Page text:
Our commentary of the article “‘Screening’ for Breast Cancer: Misguided Research Misinforming Public Policies” has two main parts. First we address some of the methodological points raised by Professor Miettinen. Then we review more specific aspects of the Swiss Medical Board statement on mammography screening for early detection of breast cancer.
Professor Miettinen presents his views on how one should assess the benefit of cancer screening and he highlights a few difficulties. He considers, for example, well-known difficulties (Hernan, 2010) of the incidence-density ratio (hazard ratio) of the cancer-related mortality as a useful metric for the benefit of cancer screening. Even in randomized studies of screening versus no screening with perfect compliance, this ratio is not constant over the follow-up time after having started screening. This phenomenon is clearly and easily observable in screening trials in which only one screening is conducted in a lifetime – possibly in colon cancer screening with sigmoidoscopy (Atkin et al., 2010) or colonoscopy. If the screening examination needs to be repeated, more complications arise in using the incidence-density ratio as an efficacy metric.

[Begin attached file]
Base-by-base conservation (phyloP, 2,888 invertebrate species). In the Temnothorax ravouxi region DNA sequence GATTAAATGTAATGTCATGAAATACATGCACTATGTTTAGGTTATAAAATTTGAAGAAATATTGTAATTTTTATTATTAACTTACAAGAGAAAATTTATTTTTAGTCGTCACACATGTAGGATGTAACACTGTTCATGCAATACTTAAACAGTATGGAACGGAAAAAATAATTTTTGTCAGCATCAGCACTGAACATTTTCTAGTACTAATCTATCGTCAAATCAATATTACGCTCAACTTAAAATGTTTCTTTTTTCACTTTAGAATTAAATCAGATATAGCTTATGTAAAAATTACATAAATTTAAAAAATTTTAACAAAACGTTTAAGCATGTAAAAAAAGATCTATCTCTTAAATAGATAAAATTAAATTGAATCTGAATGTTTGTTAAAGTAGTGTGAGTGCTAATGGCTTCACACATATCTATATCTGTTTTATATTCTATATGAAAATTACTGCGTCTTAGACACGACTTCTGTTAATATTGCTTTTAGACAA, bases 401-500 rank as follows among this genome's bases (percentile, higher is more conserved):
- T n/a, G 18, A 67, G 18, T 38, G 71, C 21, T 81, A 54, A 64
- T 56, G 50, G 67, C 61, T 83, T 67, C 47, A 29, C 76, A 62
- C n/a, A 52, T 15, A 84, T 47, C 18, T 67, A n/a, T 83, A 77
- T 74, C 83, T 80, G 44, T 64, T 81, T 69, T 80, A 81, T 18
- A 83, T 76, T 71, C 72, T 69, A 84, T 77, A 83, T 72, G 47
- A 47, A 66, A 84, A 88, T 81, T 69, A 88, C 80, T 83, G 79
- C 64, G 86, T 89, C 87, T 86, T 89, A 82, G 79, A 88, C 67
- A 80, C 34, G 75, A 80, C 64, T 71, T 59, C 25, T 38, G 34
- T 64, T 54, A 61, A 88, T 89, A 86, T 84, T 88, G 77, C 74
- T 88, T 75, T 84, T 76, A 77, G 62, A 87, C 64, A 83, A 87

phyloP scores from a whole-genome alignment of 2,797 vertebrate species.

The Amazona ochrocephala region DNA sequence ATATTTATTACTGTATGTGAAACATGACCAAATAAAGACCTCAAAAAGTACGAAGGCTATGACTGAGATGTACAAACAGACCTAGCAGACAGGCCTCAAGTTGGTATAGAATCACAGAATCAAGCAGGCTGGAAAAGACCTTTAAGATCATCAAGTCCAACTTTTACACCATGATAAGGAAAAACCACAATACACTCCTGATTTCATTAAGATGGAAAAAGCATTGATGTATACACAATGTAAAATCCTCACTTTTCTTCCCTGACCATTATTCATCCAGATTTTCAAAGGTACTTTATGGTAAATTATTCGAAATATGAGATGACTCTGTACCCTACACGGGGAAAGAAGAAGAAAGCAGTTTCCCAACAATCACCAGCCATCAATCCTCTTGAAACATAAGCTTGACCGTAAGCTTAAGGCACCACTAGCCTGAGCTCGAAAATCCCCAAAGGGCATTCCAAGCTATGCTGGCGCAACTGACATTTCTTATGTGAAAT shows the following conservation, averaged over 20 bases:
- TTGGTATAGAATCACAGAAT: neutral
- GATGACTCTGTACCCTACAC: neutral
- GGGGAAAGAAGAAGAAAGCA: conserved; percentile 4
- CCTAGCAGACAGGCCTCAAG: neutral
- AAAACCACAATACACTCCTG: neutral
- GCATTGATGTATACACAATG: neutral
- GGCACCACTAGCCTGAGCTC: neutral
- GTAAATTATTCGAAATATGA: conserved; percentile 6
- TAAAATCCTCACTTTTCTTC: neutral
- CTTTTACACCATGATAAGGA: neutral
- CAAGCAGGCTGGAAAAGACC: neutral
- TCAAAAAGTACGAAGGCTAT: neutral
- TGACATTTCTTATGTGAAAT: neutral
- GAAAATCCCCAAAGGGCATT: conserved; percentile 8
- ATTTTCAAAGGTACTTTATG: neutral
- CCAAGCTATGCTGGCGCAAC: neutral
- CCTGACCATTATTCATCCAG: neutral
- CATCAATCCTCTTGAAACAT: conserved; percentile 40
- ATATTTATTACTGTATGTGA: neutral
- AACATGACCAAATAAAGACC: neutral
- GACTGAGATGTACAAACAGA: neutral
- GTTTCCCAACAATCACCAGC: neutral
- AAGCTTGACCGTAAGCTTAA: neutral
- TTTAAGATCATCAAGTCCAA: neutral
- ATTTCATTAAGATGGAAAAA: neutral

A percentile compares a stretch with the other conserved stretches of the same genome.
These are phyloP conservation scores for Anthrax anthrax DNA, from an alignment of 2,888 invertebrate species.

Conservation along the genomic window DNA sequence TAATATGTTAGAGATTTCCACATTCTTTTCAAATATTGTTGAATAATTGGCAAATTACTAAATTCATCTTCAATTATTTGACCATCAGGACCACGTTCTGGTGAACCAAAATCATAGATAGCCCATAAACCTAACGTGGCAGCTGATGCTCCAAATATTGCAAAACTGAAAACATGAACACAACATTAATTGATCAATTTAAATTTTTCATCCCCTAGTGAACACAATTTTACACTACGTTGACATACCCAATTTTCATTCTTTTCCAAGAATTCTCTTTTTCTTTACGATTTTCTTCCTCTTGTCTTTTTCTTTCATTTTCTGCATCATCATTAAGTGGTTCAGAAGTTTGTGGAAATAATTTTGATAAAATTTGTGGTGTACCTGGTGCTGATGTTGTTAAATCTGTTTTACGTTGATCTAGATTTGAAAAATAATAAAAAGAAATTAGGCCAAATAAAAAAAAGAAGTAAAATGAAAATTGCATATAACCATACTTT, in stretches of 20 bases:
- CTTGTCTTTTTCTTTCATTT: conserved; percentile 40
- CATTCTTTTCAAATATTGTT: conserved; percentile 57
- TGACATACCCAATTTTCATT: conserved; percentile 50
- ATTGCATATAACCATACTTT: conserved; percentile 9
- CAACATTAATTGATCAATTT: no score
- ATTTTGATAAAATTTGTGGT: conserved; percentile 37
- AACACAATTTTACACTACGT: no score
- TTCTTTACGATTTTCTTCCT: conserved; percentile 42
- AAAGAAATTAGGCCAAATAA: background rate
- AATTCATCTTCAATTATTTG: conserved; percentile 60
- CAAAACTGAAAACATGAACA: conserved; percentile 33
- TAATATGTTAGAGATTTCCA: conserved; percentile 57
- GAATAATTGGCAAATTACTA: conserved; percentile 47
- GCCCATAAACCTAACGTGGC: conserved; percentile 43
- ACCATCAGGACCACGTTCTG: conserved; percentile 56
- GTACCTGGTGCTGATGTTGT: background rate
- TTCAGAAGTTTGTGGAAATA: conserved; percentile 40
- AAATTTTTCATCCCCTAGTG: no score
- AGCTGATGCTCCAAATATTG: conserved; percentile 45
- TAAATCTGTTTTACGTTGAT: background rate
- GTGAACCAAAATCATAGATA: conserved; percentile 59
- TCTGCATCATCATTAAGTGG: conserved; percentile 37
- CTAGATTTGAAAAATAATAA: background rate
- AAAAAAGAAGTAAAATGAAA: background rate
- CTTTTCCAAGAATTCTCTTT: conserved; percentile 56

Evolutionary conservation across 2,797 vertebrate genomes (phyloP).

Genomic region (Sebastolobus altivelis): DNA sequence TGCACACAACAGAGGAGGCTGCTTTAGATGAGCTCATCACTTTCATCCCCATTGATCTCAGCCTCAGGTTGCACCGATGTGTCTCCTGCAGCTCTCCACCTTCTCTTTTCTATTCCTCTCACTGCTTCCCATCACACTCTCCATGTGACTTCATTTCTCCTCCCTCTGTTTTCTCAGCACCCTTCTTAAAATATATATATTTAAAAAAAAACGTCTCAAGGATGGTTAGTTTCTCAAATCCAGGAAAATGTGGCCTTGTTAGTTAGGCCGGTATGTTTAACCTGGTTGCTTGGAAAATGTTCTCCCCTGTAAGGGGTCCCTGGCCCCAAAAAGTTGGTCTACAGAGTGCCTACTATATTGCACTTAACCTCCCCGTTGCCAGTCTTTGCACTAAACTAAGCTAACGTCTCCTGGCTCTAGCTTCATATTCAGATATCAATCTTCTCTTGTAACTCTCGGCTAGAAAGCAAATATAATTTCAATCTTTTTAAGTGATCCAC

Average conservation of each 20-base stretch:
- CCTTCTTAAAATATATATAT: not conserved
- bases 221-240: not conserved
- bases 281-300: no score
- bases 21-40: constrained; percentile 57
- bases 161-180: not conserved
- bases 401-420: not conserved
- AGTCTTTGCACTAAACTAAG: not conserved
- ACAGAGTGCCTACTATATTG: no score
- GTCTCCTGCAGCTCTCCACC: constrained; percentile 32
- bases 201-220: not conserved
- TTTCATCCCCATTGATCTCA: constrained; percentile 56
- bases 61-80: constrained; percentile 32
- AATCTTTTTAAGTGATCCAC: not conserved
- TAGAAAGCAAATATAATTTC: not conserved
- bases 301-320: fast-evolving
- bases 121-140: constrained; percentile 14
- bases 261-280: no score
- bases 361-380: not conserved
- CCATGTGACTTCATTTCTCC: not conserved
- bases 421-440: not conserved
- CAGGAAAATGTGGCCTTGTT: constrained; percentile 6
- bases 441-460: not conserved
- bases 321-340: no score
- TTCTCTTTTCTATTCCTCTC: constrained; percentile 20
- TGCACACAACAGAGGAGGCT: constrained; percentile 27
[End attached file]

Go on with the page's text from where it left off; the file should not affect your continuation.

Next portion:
Professor Miettinen proposes a new metric for determining whether to screen for cancer or not. He states that almost all experts missed addressing the most crucial parameter (of Nature): “the risk/probability of death from the cancer as a function (causal) of its treatment (early vs. late) in a defined domain (preclinical) of applying the compared diagnostic-therapeutic regimens”. So what the patient and the doctor want to know is “the reduction in the cancer’s case-fatality rate resulting from its early treatments following its early – latent-stage, preclinical – diagnoses in lieu of treatments of the cancer when it already is clinically manifest.” He argues that most experts and others were inappropriately interpreting the results of the conducted randomized screening trials. It is not clear whether he questions the conduct of these trials.